Fresh turkeys are more expensive and smaller than usual, according to the US Department of Agriculture, leading to Thanksgiving.
This is partly due to the deadly and easily transmitted bird flu that has hit turkey producers this year. The virus, carried by wild migratory birds, has killed about 8 million US turkeys this year.
“I don’t think you need to worry about whether or not you can carve your turkey on Thanksgiving — it will be there,” US Secretary of Agriculture Tom Vilsack said earlier this month. “Maybe smaller, but it will be there.”
It takes about four months for a turkey to grow to 20 pounds, which makes for a Thanksgiving meal for about a dozen people.
About three months ago, the deadly bird flu resurfaced in Minnesota’s commercial turkey farms and has since infected 19 flocks totaling more than 900,000 turkeys, according to USDA data. Minnesota is the country’s leading turkey producer.
The price per pound of a fresh Thanksgiving turkey is about 22% higher than a year ago, the USDA reported late last week. Frozen turkeys are about 8% more expensive. Overall food prices are on average about 11% higher than a year ago.
In Iowa, which had the highest bird loss of any state this year, no flocks of turkeys were infected with bird flu this fall. About 15.5 million Iowa birds have been killed because of virus outbreaks, and most of them are egg-laying chickens. Turkeys totaled about 374,000.
In October and November there were four detections of the virus in domestic commercial and backyard flocks totaling more than 2.1 million birds in Iowa. Most of the casualties in Iowa came earlier in the year during spring migration.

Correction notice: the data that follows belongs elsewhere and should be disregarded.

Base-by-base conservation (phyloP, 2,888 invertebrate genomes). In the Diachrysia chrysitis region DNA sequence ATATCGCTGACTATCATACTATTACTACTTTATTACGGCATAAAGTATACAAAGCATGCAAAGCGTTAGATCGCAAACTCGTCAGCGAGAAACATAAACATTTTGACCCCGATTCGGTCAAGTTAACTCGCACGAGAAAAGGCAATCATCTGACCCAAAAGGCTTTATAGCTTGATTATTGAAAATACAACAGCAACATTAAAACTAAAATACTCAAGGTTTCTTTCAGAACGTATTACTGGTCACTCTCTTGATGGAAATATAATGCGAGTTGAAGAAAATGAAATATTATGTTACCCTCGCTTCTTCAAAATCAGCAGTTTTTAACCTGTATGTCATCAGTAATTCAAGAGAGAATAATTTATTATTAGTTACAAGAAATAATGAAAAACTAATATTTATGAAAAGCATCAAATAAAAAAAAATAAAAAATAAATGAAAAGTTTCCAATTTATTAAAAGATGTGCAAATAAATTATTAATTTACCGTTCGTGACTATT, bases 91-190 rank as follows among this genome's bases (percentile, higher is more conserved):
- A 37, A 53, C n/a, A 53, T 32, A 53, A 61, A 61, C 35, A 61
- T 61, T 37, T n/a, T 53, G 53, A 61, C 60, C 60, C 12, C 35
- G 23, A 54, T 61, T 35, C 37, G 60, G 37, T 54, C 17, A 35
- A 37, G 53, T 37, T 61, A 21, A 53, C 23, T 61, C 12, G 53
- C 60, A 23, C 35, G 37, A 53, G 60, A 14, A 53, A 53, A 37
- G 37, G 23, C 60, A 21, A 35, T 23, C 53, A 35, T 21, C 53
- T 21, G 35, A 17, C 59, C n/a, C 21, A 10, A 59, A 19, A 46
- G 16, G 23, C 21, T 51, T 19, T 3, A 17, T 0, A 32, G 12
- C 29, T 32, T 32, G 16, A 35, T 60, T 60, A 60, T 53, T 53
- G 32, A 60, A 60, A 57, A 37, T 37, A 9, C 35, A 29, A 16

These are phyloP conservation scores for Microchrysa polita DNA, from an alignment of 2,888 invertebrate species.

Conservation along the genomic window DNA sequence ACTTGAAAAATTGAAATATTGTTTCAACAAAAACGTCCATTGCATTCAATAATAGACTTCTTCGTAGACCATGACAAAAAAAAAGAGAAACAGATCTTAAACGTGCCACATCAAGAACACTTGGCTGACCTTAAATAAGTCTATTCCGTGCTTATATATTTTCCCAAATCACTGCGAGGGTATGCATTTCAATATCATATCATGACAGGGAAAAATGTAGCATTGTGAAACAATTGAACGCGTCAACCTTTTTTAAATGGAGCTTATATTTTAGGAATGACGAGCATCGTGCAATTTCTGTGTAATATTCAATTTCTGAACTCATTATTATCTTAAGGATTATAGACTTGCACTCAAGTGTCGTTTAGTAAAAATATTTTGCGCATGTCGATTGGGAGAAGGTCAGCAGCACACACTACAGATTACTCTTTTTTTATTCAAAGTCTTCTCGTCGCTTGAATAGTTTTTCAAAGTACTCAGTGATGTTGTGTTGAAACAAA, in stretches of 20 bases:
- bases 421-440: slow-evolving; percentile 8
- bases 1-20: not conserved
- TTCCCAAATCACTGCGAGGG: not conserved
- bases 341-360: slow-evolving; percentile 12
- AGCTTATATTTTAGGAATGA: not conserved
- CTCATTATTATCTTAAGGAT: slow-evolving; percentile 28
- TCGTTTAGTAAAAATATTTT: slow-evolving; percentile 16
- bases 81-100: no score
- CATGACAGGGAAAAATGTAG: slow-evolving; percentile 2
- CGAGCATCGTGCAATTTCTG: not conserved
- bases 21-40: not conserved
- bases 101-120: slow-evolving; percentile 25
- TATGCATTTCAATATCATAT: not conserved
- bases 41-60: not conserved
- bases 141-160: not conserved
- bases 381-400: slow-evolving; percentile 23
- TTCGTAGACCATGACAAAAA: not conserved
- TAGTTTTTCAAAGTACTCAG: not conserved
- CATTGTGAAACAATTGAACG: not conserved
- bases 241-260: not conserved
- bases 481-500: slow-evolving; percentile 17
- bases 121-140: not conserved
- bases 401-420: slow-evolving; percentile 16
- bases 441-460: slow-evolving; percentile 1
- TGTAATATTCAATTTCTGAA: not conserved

On November 10, the Iowa Department of Agriculture and Land Stewardship issued an order canceling live bird shows and the sale of birds at cattle auction markets, swap meets, and others. The order has been set to expire after 30 days unless another virus is detected, in which case it will expire 30 days after detection.
Amid the ongoing threat, Gov. Kim Reynolds held her annual turkey pardon remotely on Tuesday: She pardoned two male turkeys – stars and stripes of an Ellsworth farm – in a ceremony recorded at her office desk.
“With a nationwide order currently in place to protect flocks from the threat of bird flu, we’re honoring the tradition a little differently this year,” she said.
The annual event is designed to highlight turkey production in the state. Reynolds said there are about 130 turkey farms that produce 12 million of the birds annually.
The latest detection of bird flu at a commercial turkey facility came Monday in South Dakota, affecting 35,000 birds.